Hike the Potomac: 30 Best Places to Explore Along the C&O Canal and Potomac Heritage Trail

THE ORIGINAL Potomac Heritage Trail extends for just 20 miles along the Virginia side of the Potomac River. The National Park Service has since expanded the definition to include over 800 miles of trail on both sides of the river, from the mouth of the Potomac to the Ohio River Basin. DC is the central node in this network connecting the C&O Trail, Mount Vernon Trail, Civil War Defenses of Washington Trail, and the Southern Maryland Potomac Heritage Trail Bicycling Route.

The first 20 miles of the Potomac River northwest of Washington, DC has more than 30 easy access points with connecting trails on both the Virginia (Potomac Heritage Trail) and Maryland (C&O Trail) sides.

For this guide, I’ll focus on the two banks of the river extending from Washington to less than an hour’s drive northwest of the city. This section of the river was the historical stomping ground of George Washington and a key passageway for the Underground Railroad.

Note for Cyclists: South of Key Bridge, Virginia trails are paved and well marked for cyclists all the way down to Mount Vernon. On the Virginia side, biking is prohibited (and unsafe) northwest of the Key Bridge except for the Great Falls segment from Difficult Run to the southeast border of Seneca Park and again from Elizabeth Mills Park through Loudon County [1]. The entire DC / Maryland side of the river — along the 193-mile C&O Canal — is flat and bike-accessible. Unlike Rock Creek Park and the Capital Crescent, the C&O trails are loose gravel paths best suited for mountain bikes and hybrids.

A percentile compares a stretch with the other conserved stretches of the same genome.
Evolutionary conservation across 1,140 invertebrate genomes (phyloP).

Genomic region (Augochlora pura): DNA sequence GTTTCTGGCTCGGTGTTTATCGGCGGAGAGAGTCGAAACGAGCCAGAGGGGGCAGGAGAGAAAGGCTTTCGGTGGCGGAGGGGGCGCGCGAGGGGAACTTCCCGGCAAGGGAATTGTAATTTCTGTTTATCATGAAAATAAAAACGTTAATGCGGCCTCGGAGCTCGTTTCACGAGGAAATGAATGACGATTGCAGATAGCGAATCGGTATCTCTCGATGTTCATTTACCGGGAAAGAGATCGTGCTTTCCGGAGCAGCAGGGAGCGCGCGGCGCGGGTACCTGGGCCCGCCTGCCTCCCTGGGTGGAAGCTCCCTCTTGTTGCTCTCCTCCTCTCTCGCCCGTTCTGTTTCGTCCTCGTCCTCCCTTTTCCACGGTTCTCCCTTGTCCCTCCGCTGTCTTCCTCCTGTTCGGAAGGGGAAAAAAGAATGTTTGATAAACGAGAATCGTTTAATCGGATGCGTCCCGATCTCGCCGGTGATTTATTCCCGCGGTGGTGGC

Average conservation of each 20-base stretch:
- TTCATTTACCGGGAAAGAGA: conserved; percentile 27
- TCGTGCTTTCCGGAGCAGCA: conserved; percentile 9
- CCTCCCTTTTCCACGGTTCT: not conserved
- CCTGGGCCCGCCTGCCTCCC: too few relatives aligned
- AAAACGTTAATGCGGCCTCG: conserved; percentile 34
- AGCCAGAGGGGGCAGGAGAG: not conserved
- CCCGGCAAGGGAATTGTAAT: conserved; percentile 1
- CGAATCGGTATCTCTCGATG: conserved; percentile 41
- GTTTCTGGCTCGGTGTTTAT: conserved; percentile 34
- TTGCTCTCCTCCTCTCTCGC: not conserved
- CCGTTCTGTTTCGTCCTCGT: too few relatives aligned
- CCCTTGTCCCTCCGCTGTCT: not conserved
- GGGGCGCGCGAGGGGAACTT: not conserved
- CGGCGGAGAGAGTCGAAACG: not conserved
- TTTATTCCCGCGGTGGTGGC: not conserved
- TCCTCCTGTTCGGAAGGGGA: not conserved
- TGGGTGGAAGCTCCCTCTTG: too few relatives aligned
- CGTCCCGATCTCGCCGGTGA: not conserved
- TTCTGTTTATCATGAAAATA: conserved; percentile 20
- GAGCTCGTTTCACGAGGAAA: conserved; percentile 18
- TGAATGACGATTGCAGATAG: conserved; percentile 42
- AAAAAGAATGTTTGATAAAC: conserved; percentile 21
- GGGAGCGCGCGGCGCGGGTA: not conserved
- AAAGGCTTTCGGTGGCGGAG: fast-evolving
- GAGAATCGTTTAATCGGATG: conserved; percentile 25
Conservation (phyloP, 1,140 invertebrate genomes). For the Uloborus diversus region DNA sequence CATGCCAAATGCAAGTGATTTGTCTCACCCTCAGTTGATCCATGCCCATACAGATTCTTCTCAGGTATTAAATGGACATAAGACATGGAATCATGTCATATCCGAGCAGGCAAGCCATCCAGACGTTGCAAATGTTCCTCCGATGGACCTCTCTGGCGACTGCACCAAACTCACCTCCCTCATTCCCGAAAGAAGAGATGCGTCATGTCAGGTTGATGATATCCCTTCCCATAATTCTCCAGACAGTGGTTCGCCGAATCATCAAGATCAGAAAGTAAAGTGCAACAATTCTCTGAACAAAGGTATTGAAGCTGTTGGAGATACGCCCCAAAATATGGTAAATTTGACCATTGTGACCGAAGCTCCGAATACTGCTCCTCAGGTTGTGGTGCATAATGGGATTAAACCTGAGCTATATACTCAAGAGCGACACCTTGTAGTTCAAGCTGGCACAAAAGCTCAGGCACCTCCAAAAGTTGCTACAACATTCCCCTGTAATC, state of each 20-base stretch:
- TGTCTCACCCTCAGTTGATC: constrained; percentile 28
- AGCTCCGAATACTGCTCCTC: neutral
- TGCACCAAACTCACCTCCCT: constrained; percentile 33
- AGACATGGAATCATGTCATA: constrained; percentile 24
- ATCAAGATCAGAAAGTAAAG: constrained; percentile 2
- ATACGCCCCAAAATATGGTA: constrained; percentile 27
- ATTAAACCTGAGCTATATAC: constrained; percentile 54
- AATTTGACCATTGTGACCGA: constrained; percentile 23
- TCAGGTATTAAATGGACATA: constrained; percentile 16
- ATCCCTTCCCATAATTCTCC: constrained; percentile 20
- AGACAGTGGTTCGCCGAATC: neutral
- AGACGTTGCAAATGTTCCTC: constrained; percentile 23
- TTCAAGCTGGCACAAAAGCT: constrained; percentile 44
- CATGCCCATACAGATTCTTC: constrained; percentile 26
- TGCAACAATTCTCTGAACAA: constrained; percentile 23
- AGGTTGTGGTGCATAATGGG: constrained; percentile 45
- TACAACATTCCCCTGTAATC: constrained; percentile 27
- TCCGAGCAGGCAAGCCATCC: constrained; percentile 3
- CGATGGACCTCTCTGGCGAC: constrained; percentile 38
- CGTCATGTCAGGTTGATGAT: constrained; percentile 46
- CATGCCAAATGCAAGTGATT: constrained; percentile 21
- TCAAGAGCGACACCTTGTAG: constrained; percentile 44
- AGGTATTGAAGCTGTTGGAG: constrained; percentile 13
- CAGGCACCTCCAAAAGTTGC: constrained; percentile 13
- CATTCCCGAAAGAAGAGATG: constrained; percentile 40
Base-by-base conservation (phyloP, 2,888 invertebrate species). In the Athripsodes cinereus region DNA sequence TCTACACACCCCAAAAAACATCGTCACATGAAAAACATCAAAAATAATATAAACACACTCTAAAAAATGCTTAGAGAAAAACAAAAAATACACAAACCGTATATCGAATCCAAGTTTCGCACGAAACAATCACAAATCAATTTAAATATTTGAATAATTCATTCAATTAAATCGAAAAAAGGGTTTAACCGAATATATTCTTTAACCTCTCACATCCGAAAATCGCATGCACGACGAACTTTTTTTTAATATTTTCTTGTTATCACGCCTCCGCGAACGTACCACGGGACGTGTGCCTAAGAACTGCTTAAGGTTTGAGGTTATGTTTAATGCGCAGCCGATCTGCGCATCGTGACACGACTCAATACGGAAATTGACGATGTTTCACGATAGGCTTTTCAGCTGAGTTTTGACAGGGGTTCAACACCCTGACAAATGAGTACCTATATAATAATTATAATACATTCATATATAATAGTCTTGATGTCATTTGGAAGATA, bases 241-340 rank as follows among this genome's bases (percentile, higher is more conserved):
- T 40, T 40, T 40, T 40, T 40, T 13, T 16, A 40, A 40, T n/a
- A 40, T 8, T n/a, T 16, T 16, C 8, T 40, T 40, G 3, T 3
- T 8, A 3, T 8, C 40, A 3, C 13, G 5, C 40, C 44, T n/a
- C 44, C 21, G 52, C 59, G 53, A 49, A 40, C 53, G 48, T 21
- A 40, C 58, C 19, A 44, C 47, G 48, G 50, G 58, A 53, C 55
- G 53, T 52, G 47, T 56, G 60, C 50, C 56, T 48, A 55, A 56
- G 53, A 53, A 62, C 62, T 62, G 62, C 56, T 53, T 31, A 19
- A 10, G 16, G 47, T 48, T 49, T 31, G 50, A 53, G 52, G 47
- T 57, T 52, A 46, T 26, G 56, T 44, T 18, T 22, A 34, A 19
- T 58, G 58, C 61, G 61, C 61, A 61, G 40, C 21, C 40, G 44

Note for Boaters: You can put in a kayak or canoe just about anywhere on the DC side — though there are safety issues as you get closer to Great Falls. The most popular DC put-ins include Jack’s Boathouse, Fletcher’s Cove, Lock 5, and, to the south, East Potomac Day Dock (on Hains Point, directly across from The Wharf). Farther northwest of the city, portage at Violettes Lock.

Most of the Kayakers I run into on the Virginia Side have put in at Roosevelt Island. Hauling a kayak down the Virginia palisades is nearly impossible, so the next proper boat launch is at Riverbend Park, with the lot just steps from the river. There’s also a good boat launch at Algonkian Park. I have seen kayaks put in at Chain Bridge, but I wouldn’t recommend it as there is a swift and dangerous undertow.

Virginia Access: Potomac Heritage

Jump to: Maryland Access

* Driving estimates are from central Arlington

The quiet side of the river (Virginia) is the one section you don't want to bike, but the hiking and fishing are superb.
The quiet side of the river (Virginia) is not bike-able everywhere, but the hiking and fishing are superb.